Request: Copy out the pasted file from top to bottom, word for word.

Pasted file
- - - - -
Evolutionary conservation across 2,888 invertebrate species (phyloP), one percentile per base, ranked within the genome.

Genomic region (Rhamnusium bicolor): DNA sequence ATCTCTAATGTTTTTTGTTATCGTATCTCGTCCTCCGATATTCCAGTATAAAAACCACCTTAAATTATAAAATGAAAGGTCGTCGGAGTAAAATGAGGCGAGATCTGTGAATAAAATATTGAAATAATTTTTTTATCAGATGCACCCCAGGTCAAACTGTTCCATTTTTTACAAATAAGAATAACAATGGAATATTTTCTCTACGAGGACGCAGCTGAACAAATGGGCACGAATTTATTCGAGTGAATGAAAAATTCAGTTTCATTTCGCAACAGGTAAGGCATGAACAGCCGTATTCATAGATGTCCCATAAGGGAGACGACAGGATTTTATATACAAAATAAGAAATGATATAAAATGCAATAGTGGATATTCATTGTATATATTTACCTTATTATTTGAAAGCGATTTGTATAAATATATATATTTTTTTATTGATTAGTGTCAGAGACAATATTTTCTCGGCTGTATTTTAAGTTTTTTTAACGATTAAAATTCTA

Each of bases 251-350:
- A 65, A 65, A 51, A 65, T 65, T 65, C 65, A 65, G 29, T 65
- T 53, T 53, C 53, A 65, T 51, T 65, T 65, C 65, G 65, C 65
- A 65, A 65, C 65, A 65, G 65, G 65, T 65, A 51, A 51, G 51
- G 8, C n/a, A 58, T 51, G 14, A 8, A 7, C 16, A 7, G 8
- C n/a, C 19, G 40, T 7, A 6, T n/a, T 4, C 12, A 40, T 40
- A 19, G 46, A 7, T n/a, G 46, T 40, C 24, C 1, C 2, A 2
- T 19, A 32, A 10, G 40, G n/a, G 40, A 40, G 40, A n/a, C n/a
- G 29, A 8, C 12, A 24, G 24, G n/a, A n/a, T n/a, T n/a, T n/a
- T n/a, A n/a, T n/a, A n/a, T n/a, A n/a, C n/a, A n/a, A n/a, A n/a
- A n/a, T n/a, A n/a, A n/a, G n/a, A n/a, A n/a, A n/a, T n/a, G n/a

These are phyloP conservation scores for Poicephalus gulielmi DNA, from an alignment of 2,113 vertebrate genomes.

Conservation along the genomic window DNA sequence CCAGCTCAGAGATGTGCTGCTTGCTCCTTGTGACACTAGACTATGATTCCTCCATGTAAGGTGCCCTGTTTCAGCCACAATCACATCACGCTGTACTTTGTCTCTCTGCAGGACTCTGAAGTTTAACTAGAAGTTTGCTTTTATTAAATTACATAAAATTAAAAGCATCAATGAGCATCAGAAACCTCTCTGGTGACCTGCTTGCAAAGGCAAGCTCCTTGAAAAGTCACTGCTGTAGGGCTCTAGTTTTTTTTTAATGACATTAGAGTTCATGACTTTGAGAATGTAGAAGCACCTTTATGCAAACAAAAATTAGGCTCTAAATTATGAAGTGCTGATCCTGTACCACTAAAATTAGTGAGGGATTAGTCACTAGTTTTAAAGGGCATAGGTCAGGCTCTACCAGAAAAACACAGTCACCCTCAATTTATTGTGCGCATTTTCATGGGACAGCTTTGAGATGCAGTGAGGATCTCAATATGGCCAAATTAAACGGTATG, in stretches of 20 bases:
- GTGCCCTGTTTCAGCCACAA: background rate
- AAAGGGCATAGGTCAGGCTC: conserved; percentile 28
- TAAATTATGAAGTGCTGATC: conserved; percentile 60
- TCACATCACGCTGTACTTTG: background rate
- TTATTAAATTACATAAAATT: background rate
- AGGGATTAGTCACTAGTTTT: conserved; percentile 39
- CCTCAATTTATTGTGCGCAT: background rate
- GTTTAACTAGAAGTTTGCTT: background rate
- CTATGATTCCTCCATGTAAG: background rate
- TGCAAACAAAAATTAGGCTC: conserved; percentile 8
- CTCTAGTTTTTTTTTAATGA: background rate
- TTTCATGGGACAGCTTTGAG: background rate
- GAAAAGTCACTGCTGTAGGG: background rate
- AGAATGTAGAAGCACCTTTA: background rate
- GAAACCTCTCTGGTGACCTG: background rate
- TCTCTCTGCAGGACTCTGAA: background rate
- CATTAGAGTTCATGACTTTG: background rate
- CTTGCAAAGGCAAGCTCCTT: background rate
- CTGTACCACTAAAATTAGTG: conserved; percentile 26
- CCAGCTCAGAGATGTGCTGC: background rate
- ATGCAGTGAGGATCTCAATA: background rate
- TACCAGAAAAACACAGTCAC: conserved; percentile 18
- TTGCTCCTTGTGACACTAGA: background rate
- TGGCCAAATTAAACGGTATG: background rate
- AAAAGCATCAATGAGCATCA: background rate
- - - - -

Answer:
Evolutionary conservation across 2,888 invertebrate species (phyloP), one percentile per base, ranked within the genome.

Genomic region (Rhamnusium bicolor): DNA sequence ATCTCTAATGTTTTTTGTTATCGTATCTCGTCCTCCGATATTCCAGTATAAAAACCACCTTAAATTATAAAATGAAAGGTCGTCGGAGTAAAATGAGGCGAGATCTGTGAATAAAATATTGAAATAATTTTTTTATCAGATGCACCCCAGGTCAAACTGTTCCATTTTTTACAAATAAGAATAACAATGGAATATTTTCTCTACGAGGACGCAGCTGAACAAATGGGCACGAATTTATTCGAGTGAATGAAAAATTCAGTTTCATTTCGCAACAGGTAAGGCATGAACAGCCGTATTCATAGATGTCCCATAAGGGAGACGACAGGATTTTATATACAAAATAAGAAATGATATAAAATGCAATAGTGGATATTCATTGTATATATTTACCTTATTATTTGAAAGCGATTTGTATAAATATATATATTTTTTTATTGATTAGTGTCAGAGACAATATTTTCTCGGCTGTATTTTAAGTTTTTTTAACGATTAAAATTCTA

Each of bases 251-350:
- A 65, A 65, A 51, A 65, T 65, T 65, C 65, A 65, G 29, T 65
- T 53, T 53, C 53, A 65, T 51, T 65, T 65, C 65, G 65, C 65
- A 65, A 65, C 65, A 65, G 65, G 65, T 65, A 51, A 51, G 51
- G 8, C n/a, A 58, T 51, G 14, A 8, A 7, C 16, A 7, G 8
- C n/a, C 19, G 40, T 7, A 6, T n/a, T 4, C 12, A 40, T 40
- A 19, G 46, A 7, T n/a, G 46, T 40, C 24, C 1, C 2, A 2
- T 19, A 32, A 10, G 40, G n/a, G 40, A 40, G 40, A n/a, C n/a
- G 29, A 8, C 12, A 24, G 24, G n/a, A n/a, T n/a, T n/a, T n/a
- T n/a, A n/a, T n/a, A n/a, T n/a, A n/a, C n/a, A n/a, A n/a, A n/a
- A n/a, T n/a, A n/a, A n/a, G n/a, A n/a, A n/a, A n/a, T n/a, G n/a

These are phyloP conservation scores for Poicephalus gulielmi DNA, from an alignment of 2,113 vertebrate genomes.

Conservation along the genomic window DNA sequence CCAGCTCAGAGATGTGCTGCTTGCTCCTTGTGACACTAGACTATGATTCCTCCATGTAAGGTGCCCTGTTTCAGCCACAATCACATCACGCTGTACTTTGTCTCTCTGCAGGACTCTGAAGTTTAACTAGAAGTTTGCTTTTATTAAATTACATAAAATTAAAAGCATCAATGAGCATCAGAAACCTCTCTGGTGACCTGCTTGCAAAGGCAAGCTCCTTGAAAAGTCACTGCTGTAGGGCTCTAGTTTTTTTTTAATGACATTAGAGTTCATGACTTTGAGAATGTAGAAGCACCTTTATGCAAACAAAAATTAGGCTCTAAATTATGAAGTGCTGATCCTGTACCACTAAAATTAGTGAGGGATTAGTCACTAGTTTTAAAGGGCATAGGTCAGGCTCTACCAGAAAAACACAGTCACCCTCAATTTATTGTGCGCATTTTCATGGGACAGCTTTGAGATGCAGTGAGGATCTCAATATGGCCAAATTAAACGGTATG, in stretches of 20 bases:
- GTGCCCTGTTTCAGCCACAA: background rate
- AAAGGGCATAGGTCAGGCTC: conserved; percentile 28
- TAAATTATGAAGTGCTGATC: conserved; percentile 60
- TCACATCACGCTGTACTTTG: background rate
- TTATTAAATTACATAAAATT: background rate
- AGGGATTAGTCACTAGTTTT: conserved; percentile 39
- CCTCAATTTATTGTGCGCAT: background rate
- GTTTAACTAGAAGTTTGCTT: background rate
- CTATGATTCCTCCATGTAAG: background rate
- TGCAAACAAAAATTAGGCTC: conserved; percentile 8
- CTCTAGTTTTTTTTTAATGA: background rate
- TTTCATGGGACAGCTTTGAG: background rate
- GAAAAGTCACTGCTGTAGGG: background rate
- AGAATGTAGAAGCACCTTTA: background rate
- GAAACCTCTCTGGTGACCTG: background rate
- TCTCTCTGCAGGACTCTGAA: background rate
- CATTAGAGTTCATGACTTTG: background rate
- CTTGCAAAGGCAAGCTCCTT: background rate
- CTGTACCACTAAAATTAGTG: conserved; percentile 26
- CCAGCTCAGAGATGTGCTGC: background rate
- ATGCAGTGAGGATCTCAATA: background rate
- TACCAGAAAAACACAGTCAC: conserved; percentile 18
- TTGCTCCTTGTGACACTAGA: background rate
- TGGCCAAATTAAACGGTATG: background rate
- AAAAGCATCAATGAGCATCA: background rate